Foreman II and III positions so that their inclusion in the unit was
 governed by the Authority's earlier decision.  WAPA appealed this
 dismissal to the Authority, and the Authority denied the request for
 review, finding that WAPA "neither contends nor has it demonstrated that
 the incumbents of the disputed positions no longer perform the duties of
 the positions previously classified as Foreman II and III." Department
 of Energy, Western Area Power Administration, Golden, Colorado (WAPA 2),
 Case No. 7-CU-24 (February 17, 1981).
 
    After the Authority denied WAPA's request for review, the current
 dispute arose.  WAPA refused to negotiate with regard to wages for
 employees in Supervisory Craftsman positions, and refused to recognize
 these employees as members of the bargaining unit.
 
              III.  Decision of the Administrative Law Judge
 
    The Judge found that the inclusion of "prevailing rate" foremen and
 supervisors, like the Respondent's Foreman II and III employees and its
 reclassified Supervisory Craftsman employees, in bargaining units with
 other "prevailing rate" employees occurred regularly since as early as
 1969, and was condoned under Executive Orders 10988 /3/ and 11491.  /4/
 The Judge noted, further, that continuation of this practice is
 permitted under section 7135(a) of the Statute and section 704 of the
 CSRA.  /5/ He held, therefore, that the Respondent's improper refusal to
 bargain with its Supervisory Craftsman employees constituted an unfair
 labor practice under section 7116(a)(1) and (5) of the Statute.
 
                       IV.  Positions of the Parties
 
    In support of its position that the Judge erred in finding that its
 Supervisory Craftsman employees must be included in the bargaining unit,
 the Respondent argues that the Authority's decision in WAPA 1 is not
 binding here because it was decided under Executive Order 11491, and not
 under the Statute.  The Respondent argues further that the more recently
 established Supervisory Craftsman positions are clearly "supervisory"
 positions to be excluded from the bargaining unit under the Statute,
 notwithstanding other provisions in title 5 of the U.S. Code regarding
 "prevailing rate employees," as these positions are categorized.  The
 Respondent argues finally that the Authority's official notice in WAPA 1
 that the past inclusion of the Foreman II and III positions in
 bargaining units resulted in a stable bargaining history is factually
 inaccurate and, even if accurate, it does not suffice to override the
 specific prohibition against including supervisors in bargaining units
 under both Executive Order 11491 and the Statute.
 
    In its opposition to these contentions by the Respondent, the Union
 argues that the Judge committed no such errors in his legal analysis of
 this case.  The Union also submitted a cross-exception, however,
 asserting that the Judge erred in his factual determination that the
 Respondent "substantially changed" the range of supervisory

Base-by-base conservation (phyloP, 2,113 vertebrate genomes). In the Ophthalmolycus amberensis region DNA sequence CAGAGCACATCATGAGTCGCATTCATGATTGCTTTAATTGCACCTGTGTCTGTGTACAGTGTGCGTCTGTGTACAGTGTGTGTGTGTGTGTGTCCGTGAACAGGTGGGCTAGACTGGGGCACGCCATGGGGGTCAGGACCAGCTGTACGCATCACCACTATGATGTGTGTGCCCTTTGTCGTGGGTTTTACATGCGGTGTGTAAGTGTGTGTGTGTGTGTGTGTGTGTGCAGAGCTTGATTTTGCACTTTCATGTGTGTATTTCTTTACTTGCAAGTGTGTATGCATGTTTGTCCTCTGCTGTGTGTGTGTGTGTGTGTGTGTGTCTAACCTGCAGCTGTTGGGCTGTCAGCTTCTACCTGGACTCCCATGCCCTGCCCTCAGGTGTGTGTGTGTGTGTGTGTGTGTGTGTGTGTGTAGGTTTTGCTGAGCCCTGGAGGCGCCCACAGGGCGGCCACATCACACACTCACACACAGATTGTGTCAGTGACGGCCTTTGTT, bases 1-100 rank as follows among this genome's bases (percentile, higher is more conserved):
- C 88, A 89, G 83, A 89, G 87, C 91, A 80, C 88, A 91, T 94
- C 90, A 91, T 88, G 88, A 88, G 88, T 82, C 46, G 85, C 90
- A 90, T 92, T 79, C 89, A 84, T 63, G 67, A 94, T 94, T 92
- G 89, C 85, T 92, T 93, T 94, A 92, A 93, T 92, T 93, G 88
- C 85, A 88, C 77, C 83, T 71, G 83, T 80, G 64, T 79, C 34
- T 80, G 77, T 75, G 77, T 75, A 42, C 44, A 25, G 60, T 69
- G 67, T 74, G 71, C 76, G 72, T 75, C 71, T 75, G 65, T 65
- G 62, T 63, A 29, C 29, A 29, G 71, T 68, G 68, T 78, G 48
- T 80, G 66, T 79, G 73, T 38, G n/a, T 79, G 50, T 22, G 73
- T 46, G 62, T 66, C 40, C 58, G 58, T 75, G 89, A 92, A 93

responsibility in the Supervisory Craftsman positions compared with that
 of the former Foreman II and III positions.  The Union further argues
 that, in any event, this alleged error has no real significance because
 the Judge correctly found that the Supervisory Craftsman positions were
 properly included in the bargaining unit for other reasons.
 
    The General Counsel filed a brief in support of the Union's limited
 factual cross-exception, arguing that any distinctions in supervisory
 duties between the Foreman II and III positions and the Supervisory
 Craftsman positions "involve the method or degree or performing a given
 function rather than significant variance in substantive functions or
 responsibilities."
 
                               V.  Analysis
 
    The issue before the Authority is whether the Respondent's refusal to
 negotiate with regard to wages for employees in the reclassified
 Supervisory Craftsman positions, and its refusal to recognize these
 employees as members of the bargaining unit, violate section 7116(a)(1)
 and (5) of the Statute.  In making such a determination, the Authority
 must decide whether these positions continue to be sufficiently
 analogous to the Foreman II and III positions to warrant their
 historical inclusion within the unit, as found appropriate in WAPA 1 and
 WAPA 2.
 
    The Judge found in this case that "Supervisory Craftsmen perform all
 the duties they previously performed as Foreman II or Foreman III," and
 that "the record does not show any duty now performed by Supervisory
 Craftsmen which was not performed by Foreman III and, in most respects
 by Foreman II." He found further that, although the range of supervisory
 responsibility did increase "substantially," it was "principally because
 WAPA (had) unified the duties of Supervisory Craftsmen so that each
 Supervisory Craftsman . . . perform(ed) the full range of duties
 previously performed by Foreman II and III."
 
    The Judge went on to note that the Statute generally prohibits the
 inclusion of supervisors in bargaining units.  However, he noted